How Las Vegas Strippers Are Fighting Sexual Harassment And Workplace Exploitation

There have been many dehumanizing attitudes — many which sadly still persist — that state if you’re a sex worker, sexual harassment, and even rape don’t factor in your workplace, because after all — the onus of your job is to provide sexual stimulation, right?

The thought that consent isn’t a necessary factor in a sex-oriented workplace and the implication that  if you sell a service at one point you are always open for business, and have no rights to fight against harassment is not only illogical, but innately violent towards the women (and men) in this industry.

Luckily, workers are fighting back not only for the rights to report and sue for harassment, but also to garner the other positive legal benefits of employees.

This past spring, Las Vegas stripper Brandi Campbell got into an elevator during one of her long work-shifts and was physically grabbed by one of her managers, who demanded she explain why she’d been ignoring his endless requests to take her out. During her eight months working for him he routinely touched her inappropriately, and demanded her phone number and personal information as a penance for temporarily leaving her alone.

Campbell sought legal action, intending to sue her manager at Larry Flynt’s Hustler Club. Unfortunately, there were immediate legal specifics working against her. Many employees at strip clubs, particularly in the booming industry of Las Vegas aren’t legally hired as regular employees. They often are paid fully in tips, and receive no benefits, paid time off, and therefore no legal protection. The clubs often classify them as “independent contractors,” and because of this loophole, they are unable to sue for sexual harassment in the workplace, as that’s a right only afforded to employees.

Strippers and sex workers across the country have been fighting for basic employee rights for years. In an overdue but significant marker of progress, Las Vegas workers gained an important win this October when The Supreme Court ruled that Nevada strippers counted as club employees. This meant each of them were due payback for all the minimum wage they previously hadn’t received, as well as employee benefits moving forward — which could immediately turn the tables on the ability to sue and report sexual harassment, a scourge in all industries but concentrated on sex workers.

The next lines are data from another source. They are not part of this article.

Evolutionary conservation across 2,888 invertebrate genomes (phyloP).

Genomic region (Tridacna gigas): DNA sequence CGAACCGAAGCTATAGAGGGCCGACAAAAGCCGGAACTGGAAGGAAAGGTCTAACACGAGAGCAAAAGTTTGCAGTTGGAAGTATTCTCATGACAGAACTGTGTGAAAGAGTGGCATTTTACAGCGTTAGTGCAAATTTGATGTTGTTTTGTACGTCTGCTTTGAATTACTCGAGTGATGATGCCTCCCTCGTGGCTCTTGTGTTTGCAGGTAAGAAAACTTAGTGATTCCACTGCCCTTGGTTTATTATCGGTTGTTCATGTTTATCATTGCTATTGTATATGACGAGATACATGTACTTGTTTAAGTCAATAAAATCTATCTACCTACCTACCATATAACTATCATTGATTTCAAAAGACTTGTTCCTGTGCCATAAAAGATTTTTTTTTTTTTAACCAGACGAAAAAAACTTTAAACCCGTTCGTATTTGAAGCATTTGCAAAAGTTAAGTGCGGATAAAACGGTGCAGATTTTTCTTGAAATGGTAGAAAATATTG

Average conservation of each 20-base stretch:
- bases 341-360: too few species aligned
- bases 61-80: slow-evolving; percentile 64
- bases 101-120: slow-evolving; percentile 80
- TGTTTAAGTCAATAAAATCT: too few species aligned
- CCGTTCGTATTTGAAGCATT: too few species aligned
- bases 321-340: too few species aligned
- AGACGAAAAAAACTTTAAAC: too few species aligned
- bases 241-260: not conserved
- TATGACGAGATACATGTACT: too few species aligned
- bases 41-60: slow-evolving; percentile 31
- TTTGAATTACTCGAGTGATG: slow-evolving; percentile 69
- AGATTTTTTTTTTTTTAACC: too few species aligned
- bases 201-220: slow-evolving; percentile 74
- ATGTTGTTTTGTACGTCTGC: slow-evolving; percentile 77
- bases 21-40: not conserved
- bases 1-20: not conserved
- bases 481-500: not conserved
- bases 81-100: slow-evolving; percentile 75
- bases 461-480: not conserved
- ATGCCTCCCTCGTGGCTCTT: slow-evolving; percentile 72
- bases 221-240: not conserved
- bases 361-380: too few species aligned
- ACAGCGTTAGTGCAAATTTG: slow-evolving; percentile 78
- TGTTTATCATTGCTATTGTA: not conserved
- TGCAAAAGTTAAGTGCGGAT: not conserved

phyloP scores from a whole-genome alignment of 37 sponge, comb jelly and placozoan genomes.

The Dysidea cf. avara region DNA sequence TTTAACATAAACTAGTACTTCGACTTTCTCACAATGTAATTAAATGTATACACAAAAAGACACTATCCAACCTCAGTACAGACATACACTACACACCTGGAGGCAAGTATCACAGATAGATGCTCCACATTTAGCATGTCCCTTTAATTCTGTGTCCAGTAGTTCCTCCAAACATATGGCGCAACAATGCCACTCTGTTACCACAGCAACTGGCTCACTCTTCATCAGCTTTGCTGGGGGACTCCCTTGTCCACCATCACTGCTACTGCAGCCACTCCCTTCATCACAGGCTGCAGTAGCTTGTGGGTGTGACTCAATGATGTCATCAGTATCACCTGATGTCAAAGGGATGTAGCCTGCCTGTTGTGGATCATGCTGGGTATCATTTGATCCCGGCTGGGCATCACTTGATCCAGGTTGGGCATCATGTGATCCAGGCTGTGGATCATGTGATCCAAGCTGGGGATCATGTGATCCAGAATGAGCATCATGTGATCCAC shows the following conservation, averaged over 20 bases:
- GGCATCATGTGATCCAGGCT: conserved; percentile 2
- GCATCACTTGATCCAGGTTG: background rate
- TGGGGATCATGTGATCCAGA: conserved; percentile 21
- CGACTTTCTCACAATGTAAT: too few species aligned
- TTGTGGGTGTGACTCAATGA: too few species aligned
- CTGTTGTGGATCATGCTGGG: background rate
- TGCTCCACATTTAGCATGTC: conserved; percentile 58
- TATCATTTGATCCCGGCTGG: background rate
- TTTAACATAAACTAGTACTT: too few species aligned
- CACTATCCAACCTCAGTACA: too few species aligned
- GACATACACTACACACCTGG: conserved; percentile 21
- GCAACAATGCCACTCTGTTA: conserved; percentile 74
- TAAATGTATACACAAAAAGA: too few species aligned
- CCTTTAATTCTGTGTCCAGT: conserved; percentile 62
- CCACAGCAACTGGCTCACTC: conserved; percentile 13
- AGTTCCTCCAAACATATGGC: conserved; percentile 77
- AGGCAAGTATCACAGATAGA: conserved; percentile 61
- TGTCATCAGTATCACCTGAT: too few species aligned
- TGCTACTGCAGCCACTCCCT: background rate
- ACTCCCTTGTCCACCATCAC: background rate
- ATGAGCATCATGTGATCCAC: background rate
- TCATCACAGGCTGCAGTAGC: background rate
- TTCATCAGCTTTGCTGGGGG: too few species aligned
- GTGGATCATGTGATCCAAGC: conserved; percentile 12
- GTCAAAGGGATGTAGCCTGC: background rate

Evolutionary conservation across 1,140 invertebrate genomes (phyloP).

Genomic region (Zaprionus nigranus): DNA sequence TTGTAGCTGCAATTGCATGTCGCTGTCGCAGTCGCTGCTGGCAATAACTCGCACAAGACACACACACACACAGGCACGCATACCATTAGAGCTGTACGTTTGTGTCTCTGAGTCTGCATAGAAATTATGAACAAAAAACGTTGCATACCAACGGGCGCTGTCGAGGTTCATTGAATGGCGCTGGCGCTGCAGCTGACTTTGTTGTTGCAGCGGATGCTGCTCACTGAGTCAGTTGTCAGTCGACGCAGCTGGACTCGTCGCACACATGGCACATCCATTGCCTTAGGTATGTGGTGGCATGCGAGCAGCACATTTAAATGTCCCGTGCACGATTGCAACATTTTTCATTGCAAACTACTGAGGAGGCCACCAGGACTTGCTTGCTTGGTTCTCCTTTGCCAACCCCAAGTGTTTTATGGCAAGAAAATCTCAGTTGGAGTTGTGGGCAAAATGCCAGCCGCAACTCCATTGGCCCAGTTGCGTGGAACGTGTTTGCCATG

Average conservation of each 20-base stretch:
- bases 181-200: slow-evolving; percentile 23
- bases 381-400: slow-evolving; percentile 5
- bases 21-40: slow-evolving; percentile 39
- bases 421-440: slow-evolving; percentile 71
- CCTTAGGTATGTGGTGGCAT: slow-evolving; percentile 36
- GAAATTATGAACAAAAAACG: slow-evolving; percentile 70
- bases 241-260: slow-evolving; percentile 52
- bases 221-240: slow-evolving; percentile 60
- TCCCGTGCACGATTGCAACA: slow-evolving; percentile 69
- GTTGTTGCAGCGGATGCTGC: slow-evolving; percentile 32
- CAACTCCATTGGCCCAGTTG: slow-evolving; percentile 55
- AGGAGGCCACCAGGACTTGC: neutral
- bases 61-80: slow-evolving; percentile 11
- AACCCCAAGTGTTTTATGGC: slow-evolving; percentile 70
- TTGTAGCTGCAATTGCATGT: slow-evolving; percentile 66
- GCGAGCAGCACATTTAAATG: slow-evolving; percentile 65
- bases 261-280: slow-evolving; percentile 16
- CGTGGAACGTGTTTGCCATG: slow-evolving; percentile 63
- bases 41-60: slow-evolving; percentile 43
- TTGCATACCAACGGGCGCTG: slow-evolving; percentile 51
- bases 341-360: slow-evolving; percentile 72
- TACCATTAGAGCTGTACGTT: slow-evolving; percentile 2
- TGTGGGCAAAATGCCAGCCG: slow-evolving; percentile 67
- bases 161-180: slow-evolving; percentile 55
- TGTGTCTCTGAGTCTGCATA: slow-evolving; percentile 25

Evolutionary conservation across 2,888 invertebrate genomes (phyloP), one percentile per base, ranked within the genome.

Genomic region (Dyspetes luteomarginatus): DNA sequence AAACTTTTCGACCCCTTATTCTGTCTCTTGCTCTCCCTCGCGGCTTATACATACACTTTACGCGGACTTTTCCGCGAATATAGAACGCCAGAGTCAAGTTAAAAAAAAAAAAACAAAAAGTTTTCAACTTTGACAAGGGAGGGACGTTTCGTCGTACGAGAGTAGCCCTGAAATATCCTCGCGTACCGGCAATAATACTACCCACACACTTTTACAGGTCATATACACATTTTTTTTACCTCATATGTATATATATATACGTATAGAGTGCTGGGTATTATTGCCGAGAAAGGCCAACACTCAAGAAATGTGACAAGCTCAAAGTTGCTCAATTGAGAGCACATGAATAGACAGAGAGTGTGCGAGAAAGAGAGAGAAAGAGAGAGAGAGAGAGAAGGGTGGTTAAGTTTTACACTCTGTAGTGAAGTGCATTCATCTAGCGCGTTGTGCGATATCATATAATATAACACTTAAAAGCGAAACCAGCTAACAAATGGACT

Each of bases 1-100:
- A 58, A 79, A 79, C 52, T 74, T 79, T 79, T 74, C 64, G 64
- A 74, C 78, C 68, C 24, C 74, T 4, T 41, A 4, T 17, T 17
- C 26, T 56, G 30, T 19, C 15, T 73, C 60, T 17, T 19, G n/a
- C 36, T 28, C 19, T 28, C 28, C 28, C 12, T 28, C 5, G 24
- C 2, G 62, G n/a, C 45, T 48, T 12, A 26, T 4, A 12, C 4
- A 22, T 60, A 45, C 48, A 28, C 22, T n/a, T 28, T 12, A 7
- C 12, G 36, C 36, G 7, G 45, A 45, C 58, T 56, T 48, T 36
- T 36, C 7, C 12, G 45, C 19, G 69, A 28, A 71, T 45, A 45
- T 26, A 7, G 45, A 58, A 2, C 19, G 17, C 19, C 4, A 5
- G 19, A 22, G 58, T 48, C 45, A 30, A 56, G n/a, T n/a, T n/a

As the fight for worker’s rights has continued across the country, so have the slow rulings in worker’s favors.  Since 2012, there have been rulings in California, Georgia, New York, and South Carolina that granted dancers worker’s rights and millions of dollars in back pay. There are parallel cases currently pending in Illinois and Pennsylvania, which will hopefully succeed as well.

Unfortunately, clubs in Nevada, and across the board have been fighting back with a vengeance. A recent Nevada Senate Bill SB224 seeks to favor the previous arrangements between clubs and workers, stating that workers only should receive legal employee status if they work under one boss and wear uniforms — this law would technically apply to workers of all professions, but the timing of suggests that it was in direct retaliation to the influx of strippers taking legal action.

Although members of Senate voiced confusion as to the actual point of the SB224 bill, it was passed last June, causing a preemptive eclipse to the October ruling. With these two conflicting rulings in place, what would’ve been an $80 million dollar backlog of wages paid to dancers was cut to $6 million.

Brandi Campbell’s case is now being reconsidered, with a direct conflict between the technicalities of SB224, which would push her backwards and restrip her employee rights. Her attorney says he views SB224 as a limp attempt at fighting the inevitable progress being made in the club industry as more dancers and workers unite and demand to be heard and reimbursed.

Today, December 17th marks International Day to End Violence Against Sex Workers, a holiday first observed in 2003 in remembrance of the victims of the Green River Killer. Highlighting the often overlooked struggles of sex-workers, today is an important day to extend support to those fighting for rights, and push for future progress and safety.